Men and Women with Young Children at Home Are Most Likely to Consider Running for Office

Fred Dews
Fred Dews Managing Editor, New Digital Products - Office of Communications

July 17, 2014

Will becoming a grandmother change Hillary Clinton’s decision to run for president or not? Some media outlets are asking. “As much fun as it might be for political junkies, pundits, and operatives to wonder whether and how a grandchild will factor into Clinton’s decision calculus,” writes Jennifer Lawless in her recent study that looks at the relationship between family arrangement and political ambition,

the truth of the matter is that it is highly unlikely to matter. The evidence I present in this paper indicates that family roles and responsibilities exert no impact on potential candidates’ decisions to run for office—and that is the case for both women and men. If having a child and being its primary caretaker does not stunt women’s political ambition, then it is hard to imagine how being a grandmother would.

Lawless, a nonresident senior fellow in Governance Studies and a government professor at American University, focused particularly on “whether being married, having children, and having other household responsibilities affect the desire to run for office.” The research is based on data from the 2011 Citizen Political Ambition Study (“a national survey of a random sample of equally credentialed women and men who are well-positioned to serve as future candidates for all elective offices”).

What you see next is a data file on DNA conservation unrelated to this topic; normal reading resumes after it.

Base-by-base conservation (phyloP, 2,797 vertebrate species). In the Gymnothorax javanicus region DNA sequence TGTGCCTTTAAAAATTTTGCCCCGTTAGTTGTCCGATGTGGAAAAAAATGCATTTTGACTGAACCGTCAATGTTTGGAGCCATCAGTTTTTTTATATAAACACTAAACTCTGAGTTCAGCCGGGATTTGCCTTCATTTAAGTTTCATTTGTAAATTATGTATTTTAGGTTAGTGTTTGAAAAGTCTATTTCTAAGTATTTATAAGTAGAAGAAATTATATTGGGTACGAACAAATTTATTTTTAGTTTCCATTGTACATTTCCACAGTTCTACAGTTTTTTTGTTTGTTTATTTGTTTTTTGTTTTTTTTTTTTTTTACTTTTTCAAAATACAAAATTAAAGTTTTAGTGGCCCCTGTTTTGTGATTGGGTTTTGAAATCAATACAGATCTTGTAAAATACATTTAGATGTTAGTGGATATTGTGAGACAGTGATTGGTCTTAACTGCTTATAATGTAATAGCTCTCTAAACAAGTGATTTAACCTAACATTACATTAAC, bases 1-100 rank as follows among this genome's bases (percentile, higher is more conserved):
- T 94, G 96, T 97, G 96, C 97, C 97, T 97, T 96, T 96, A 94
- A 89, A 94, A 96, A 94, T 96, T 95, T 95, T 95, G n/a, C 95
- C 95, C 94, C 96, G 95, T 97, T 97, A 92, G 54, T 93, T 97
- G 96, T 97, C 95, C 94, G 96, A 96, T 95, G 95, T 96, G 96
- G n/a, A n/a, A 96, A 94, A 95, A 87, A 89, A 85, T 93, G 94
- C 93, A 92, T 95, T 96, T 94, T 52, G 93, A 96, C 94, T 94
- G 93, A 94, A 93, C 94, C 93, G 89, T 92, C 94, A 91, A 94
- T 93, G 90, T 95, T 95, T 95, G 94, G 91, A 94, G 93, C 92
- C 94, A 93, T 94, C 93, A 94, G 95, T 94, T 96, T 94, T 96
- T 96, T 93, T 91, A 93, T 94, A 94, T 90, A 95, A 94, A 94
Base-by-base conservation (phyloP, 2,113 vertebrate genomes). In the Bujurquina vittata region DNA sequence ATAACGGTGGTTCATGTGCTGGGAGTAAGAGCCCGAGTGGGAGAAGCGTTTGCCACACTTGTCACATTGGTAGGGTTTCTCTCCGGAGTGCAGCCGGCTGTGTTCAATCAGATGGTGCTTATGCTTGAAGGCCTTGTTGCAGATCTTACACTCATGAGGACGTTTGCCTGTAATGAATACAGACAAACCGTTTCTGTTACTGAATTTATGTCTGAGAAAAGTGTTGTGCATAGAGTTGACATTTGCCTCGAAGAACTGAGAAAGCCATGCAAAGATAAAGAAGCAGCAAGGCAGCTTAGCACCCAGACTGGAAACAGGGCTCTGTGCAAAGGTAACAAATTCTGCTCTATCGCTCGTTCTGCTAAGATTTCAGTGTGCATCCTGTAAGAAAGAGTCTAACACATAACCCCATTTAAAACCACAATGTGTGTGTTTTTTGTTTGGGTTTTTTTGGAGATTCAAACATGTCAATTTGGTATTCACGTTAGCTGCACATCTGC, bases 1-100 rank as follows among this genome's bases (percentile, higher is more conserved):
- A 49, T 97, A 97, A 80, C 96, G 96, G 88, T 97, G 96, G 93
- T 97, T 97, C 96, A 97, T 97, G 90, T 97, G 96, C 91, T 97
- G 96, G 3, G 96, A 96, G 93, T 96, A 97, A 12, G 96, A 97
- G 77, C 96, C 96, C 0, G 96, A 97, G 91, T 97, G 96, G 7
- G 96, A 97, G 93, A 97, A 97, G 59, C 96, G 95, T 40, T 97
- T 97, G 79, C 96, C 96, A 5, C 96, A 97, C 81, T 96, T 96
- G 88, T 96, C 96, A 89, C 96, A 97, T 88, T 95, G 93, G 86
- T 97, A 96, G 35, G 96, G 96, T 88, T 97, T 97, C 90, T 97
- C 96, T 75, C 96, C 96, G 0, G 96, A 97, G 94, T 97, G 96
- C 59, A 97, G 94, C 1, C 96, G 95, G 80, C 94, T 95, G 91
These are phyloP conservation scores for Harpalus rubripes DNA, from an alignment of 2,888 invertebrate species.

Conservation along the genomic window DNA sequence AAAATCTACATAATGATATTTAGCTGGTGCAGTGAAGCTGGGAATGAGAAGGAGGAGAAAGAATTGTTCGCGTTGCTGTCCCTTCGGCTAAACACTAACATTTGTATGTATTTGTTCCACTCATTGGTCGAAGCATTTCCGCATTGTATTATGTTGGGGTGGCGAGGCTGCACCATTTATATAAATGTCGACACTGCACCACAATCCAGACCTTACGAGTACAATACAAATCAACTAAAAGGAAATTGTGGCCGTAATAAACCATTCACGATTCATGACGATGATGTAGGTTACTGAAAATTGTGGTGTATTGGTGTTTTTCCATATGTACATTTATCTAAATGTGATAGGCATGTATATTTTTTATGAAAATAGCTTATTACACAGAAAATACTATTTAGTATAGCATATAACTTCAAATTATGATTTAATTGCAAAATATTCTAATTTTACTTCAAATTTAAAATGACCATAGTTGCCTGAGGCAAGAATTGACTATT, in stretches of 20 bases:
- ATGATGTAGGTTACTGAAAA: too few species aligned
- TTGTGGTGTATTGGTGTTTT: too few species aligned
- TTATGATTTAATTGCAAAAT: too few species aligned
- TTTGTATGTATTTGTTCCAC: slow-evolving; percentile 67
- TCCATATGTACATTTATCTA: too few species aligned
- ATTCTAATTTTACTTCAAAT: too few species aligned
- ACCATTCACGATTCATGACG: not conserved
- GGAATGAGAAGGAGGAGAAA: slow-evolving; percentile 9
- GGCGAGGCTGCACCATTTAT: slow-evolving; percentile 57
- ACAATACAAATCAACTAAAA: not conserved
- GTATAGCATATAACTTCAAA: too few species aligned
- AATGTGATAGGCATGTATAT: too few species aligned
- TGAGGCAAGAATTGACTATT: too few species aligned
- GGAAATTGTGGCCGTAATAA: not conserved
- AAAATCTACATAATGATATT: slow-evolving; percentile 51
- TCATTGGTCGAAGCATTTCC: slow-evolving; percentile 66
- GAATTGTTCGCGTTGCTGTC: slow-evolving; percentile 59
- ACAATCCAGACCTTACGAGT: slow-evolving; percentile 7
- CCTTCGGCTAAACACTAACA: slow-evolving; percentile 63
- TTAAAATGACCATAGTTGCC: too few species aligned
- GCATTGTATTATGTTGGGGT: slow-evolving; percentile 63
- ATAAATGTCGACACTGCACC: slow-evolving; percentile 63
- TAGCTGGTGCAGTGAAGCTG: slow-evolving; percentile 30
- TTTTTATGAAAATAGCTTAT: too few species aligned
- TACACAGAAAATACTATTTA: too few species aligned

As her chart below shows, men and women with children under age 7 living at home were the most likely in their gender cohorts to consider running for office, while men and women with no children at home were the least likely to consider running for office. 

ambition chart

“Put simply,” says Lawless, “family structures and roles do not affect potential candidates’ political ambition, either directly or indirectly.”

Download the paper for additional analysis here.

Elina Saxena contributed to this post.